What is gluten America’s Test Kitchen?

What is gluten?

Gluten is a group of proteins found in wheat, rye, barley and triticale (a cross between wheat and rye). The two main proteins that make up gluten are glutenin and gliadin. When flour and water are mixed together and kneaded, these proteins bind together and form elastic strands called gluten. Gluten provides the structure and texture in baked goods like breads, cookies and cakes. Without gluten, baked goods would be crumbly and flat.

For people with celiac disease or non-celiac gluten sensitivity, gluten triggers an abnormal immune response that attacks the small intestine. This causes damage to the villi, which are tiny finger-like projections that line the small intestine and absorb nutrients from food. When the villi get damaged, nutrients cannot be absorbed properly into the body.

What are some symptoms of gluten intolerance?

There is a wide range of symptoms associated with gluten intolerance. The most common symptoms include:

  • Diarrhea, constipation, vomiting
  • Abdominal pain and bloating
  • Fatigue and weakness
  • Unintended weight loss
  • Pale, foul-smelling stool
  • Iron-deficiency anemia
  • Failure to thrive in children
  • Joint pain
  • Headaches and migraines
  • Skin rash (dermatitis herpetiformis)
  • Tingling or numbness in hands and feet

Symptoms can range from mild to severe. Some people may have no symptoms at all. The timing and severity of symptoms can vary greatly among different people. Even trace amounts of gluten can trigger symptoms in those who are highly sensitive.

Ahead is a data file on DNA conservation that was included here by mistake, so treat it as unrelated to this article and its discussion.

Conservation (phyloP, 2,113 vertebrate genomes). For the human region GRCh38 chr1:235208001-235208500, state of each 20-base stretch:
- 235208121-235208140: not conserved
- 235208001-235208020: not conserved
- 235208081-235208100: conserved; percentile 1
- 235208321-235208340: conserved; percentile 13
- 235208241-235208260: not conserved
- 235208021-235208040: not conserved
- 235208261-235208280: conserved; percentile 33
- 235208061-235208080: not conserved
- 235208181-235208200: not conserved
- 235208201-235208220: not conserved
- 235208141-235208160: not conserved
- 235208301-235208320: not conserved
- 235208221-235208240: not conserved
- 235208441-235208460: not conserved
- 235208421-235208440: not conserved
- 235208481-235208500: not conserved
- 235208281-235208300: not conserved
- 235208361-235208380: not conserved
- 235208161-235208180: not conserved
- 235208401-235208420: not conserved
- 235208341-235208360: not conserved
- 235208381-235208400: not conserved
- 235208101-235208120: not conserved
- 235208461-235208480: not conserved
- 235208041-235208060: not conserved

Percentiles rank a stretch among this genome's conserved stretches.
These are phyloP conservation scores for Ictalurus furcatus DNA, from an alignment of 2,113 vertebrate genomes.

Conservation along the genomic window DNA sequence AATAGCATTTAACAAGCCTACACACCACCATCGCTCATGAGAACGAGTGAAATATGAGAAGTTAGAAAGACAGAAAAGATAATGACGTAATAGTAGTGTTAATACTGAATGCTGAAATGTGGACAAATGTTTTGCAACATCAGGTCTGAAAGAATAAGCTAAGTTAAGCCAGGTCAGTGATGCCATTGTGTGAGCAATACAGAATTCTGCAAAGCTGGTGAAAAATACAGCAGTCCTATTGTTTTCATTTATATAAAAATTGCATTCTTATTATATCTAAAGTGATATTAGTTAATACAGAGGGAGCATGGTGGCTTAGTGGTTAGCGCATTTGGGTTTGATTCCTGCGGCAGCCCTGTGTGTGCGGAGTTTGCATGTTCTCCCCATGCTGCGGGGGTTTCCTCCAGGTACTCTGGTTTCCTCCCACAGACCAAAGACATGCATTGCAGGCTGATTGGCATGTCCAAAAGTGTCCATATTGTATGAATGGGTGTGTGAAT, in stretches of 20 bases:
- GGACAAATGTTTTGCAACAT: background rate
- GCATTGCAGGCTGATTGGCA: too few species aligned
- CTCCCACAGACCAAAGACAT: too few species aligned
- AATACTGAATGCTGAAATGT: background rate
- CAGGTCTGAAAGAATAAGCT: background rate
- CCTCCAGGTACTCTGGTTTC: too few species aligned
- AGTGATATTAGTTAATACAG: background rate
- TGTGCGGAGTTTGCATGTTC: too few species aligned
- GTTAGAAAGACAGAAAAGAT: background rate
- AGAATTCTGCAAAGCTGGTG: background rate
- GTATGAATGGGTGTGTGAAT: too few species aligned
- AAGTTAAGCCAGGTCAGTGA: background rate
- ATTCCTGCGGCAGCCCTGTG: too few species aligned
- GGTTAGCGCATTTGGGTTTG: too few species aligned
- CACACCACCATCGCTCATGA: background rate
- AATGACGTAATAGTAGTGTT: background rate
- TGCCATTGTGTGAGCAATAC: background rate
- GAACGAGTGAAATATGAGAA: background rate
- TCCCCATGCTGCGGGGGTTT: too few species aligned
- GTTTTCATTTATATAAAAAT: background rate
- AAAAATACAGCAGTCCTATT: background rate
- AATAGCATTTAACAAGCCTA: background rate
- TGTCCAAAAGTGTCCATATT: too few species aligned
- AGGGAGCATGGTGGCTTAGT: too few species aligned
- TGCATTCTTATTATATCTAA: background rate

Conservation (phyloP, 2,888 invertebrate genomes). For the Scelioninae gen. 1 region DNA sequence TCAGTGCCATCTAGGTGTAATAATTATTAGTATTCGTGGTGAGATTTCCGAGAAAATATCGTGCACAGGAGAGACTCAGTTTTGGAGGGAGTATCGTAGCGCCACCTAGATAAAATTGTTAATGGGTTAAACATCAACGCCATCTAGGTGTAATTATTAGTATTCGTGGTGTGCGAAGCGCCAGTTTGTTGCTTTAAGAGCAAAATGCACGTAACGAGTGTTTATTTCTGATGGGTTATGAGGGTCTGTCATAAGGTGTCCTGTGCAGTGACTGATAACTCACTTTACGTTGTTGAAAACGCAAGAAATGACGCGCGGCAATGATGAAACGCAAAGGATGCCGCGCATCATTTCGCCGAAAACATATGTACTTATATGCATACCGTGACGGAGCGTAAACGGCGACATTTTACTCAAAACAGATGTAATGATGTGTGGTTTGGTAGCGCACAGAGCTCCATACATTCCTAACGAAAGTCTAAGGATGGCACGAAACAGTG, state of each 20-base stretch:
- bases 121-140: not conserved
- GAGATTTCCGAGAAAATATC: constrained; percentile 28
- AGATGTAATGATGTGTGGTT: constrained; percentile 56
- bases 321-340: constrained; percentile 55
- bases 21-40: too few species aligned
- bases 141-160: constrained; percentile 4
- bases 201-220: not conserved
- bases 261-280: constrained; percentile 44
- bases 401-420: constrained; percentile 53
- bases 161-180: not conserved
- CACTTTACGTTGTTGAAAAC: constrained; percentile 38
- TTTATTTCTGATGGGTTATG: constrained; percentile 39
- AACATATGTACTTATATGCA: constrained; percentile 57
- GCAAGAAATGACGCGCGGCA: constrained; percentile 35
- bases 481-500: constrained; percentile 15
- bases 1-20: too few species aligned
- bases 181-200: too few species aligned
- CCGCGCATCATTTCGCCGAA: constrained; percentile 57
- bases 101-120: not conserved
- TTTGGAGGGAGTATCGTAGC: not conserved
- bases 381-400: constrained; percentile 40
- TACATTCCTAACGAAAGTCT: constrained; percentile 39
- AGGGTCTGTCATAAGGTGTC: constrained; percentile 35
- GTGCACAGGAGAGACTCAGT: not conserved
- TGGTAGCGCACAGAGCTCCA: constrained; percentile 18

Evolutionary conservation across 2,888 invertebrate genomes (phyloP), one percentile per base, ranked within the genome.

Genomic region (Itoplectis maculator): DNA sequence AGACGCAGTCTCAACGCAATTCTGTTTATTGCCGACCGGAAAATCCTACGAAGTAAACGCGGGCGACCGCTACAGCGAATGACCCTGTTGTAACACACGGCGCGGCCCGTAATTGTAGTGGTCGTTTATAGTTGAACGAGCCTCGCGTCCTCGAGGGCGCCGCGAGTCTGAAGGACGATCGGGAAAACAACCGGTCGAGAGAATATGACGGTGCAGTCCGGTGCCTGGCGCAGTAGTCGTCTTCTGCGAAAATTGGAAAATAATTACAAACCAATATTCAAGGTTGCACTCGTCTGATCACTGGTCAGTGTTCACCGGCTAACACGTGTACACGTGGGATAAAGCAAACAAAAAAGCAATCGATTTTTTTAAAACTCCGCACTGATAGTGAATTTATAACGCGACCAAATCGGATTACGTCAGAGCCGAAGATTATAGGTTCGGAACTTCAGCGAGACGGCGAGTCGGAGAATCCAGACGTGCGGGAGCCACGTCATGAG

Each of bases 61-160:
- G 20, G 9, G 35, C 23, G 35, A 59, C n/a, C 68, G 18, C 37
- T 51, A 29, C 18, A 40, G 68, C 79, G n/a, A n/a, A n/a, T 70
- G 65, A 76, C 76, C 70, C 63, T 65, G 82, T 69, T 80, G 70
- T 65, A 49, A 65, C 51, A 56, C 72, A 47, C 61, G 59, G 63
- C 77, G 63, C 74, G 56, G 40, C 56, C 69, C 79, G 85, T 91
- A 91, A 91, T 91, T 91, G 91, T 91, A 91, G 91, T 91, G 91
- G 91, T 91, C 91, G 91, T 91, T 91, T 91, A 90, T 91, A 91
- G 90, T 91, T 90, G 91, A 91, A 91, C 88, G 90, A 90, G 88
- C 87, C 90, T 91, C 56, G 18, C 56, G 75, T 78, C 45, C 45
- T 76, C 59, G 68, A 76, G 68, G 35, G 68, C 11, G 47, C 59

What health problems are associated with gluten?

There are several health problems linked to gluten beyond immediate digestive distress:

  • Malabsorption: Damage to the intestinal villi impairs nutrient absorption, leading to malnutrition.
  • Anemia: Iron and folate malabsorption can cause anemia.
  • Osteoporosis: Impaired calcium and vitamin D absorption increases bone loss.
  • Infertility and miscarriage: Celiac disease can cause fertility issues and miscarriage risk.
  • Neurological symptoms: There may be an association between celiac disease and neurologic conditions like dementia, epilepsy and migraines.
  • Cancers: There is an increased risk of several cancers, including intestinal lymphoma and small bowel cancer.
  • Other autoimmune disorders: Celiac disease is linked to other autoimmune conditions like thyroid disease, rheumatoid arthritis and type 1 diabetes.

The severity of associated health issues depends on the degree of gluten intolerance and intestinal damage. Strictly eliminating gluten helps manage symptoms and prevent complications.

What is celiac disease?

Celiac disease is an inherited autoimmune disorder that affects nearly 1% of the population worldwide. When people with celiac disease eat gluten, it triggers immune system activity and inflammation in the small intestine.

Over time, this damages the finger-like villi lining the small intestine. Villi are responsible for absorbing nutrients from food into the bloodstream. When they are damaged, the body cannot properly absorb nutrients into the body.

Celiac disease is a serious genetic disease that can lead to malnourishment and a wide array of symptoms throughout the body. It is not the same as gluten sensitivity or wheat allergy.

The only treatment for celiac disease is strict adherence to a 100% gluten-free diet for life. This allows the intestinal villi to heal and nutritional deficiencies to be corrected.

What is the difference between celiac disease and non-celiac gluten sensitivity?

Celiac disease and non-celiac gluten sensitivity share similar symptoms, but there are some key differences:

Celiac Disease Non-Celiac Gluten Sensitivity
Autoimmune disorder Not an autoimmune disorder
Cause is known (gluten) Cause is unknown
Intestinal damage occurs No intestinal damage
Must be gluten-free for life Gluten-free diet may help
Affects 1% of population Up to 6% of population

While both conditions improve on a gluten-free diet, those with celiac disease must adhere to a strict gluten-free diet for life to prevent further intestinal damage. Non-celiac gluten sensitivity involves symptoms improving when gluten is removed, but the mechanism is not well understood.

What foods contain gluten?